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By Steve Lafleur
and Jason Clemens
The Fraser Institute

The decline of Alberta’s investment climate is grabbing headlines in both traditional and social media. While the policies responsible for this chill were announced months ago, the realities are starting to set in, with story after story of struggling businesses asking – indeed pleading – with the provincial government not to make matters worse by introducing additional taxes or regulations.

Steve Lafleur


Given the need for investment to fill in the gaps left by the decline in oil prices, the province should encourage entrepreneurship. Instead, it’s doing the opposite.

A jurisdiction’s investment climate refers to the rules of the game that exist and the degree to which those rules encourage, or discourage, business investment and development. They include taxes, business regulations, access to markets, infrastructure, etc. The better the investment climate, the more likely investors, businesses and entrepreneurs will succeed.

An investment climate also relies on perception – how attractive a jurisdiction appears to business investment. The perception aspect of a jurisdiction’s investment climate is particularly sensitive to small but noticeable changes. These small changes can have disproportionate effects on the decision-making of businesses and entrepreneurs when choosing locations or pondering the expansion of existing businesses.

In both practical and perceptual terms, the governing NDP in Alberta have made things markedly worse. It’s important to recognize that the NDP took office during an incredibly volatile and challenging period as commodity prices, particularly oil and gas prices, plummeted. However, the NDP chose to forge forward with a host of policy reforms that have made Alberta visibly less competitive, and at the very least, less hospitable to business investment and entrepreneurship.

Jason Clemens


The wrath of tax increases, particularly the rise in business taxes and elimination of the country’s only single-rate personal income tax, signalled to Albertan business and entrepreneurs, as well as those outside the province, that the government wasn’t interested in tax competitiveness or the incentive effects related to higher taxes.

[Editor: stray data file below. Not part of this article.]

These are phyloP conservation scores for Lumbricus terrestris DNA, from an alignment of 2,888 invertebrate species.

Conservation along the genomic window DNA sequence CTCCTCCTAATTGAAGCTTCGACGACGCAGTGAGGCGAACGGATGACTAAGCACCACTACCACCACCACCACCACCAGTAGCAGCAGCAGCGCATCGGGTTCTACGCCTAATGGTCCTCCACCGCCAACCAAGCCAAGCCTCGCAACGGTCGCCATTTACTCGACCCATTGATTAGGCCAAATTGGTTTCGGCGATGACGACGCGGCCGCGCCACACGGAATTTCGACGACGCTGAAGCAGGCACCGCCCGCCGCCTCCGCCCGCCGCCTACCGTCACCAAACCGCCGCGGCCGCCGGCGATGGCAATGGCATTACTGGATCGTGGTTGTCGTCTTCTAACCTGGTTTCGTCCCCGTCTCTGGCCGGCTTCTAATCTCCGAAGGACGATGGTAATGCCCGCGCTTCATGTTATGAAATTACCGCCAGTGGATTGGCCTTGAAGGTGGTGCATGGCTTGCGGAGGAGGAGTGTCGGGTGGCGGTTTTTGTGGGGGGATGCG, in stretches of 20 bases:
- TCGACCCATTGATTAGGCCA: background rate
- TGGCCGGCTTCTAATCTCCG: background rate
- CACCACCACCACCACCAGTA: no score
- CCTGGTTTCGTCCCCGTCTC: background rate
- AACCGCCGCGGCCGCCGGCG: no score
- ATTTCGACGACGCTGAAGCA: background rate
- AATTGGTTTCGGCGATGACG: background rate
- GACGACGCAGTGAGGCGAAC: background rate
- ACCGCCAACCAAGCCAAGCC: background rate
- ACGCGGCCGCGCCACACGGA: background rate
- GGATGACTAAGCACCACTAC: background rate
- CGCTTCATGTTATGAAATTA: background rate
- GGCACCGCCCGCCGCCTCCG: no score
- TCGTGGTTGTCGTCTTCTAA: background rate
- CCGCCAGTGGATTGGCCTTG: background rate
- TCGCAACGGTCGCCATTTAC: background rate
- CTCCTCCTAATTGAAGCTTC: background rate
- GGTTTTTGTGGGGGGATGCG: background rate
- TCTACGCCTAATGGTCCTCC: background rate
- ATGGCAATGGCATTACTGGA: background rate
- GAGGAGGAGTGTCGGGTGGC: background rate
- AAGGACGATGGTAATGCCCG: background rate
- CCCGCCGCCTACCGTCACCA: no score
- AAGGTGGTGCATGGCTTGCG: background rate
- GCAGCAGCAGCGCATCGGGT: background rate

New regulations, higher minimum wages, near historic levels of government spendingfinanced by deficits and debt, to name just a few other policy reforms have all culminated to damage the province’s investment climate. Simply put, the Notley government has unwittingly told would-be investors and entrepreneurs that their efforts and talents are better deployed in other jurisdictions.

Ironically, it’s these very policies that discourage the type of investment required to diversify the economy in light of the decline of the energy sector in the province. Given that economic diversification is at the heart of the provincial government’s agenda, the government needs to refocus policies to attract rather than discourage investment.

This bull-in-the-china-shop approach to policy during difficult economic times is not unique to Alberta or the NDP. Indeed, the NDP under former Ontario premier Bob Rae pursued a very similar course until the reality forced the government to change course.

The provincial government needs to step back and recognize the important concerns raised by Alberta’s entrepreneurs. Neither micromanaging the economy nor waiting for oil prices to recover will pull the provincial economy out of its current funk. The path back to prosperity is through improving the province’s investment climate.

Steve Lafleur and Jason Clemens are economists at the Fraser Institute.

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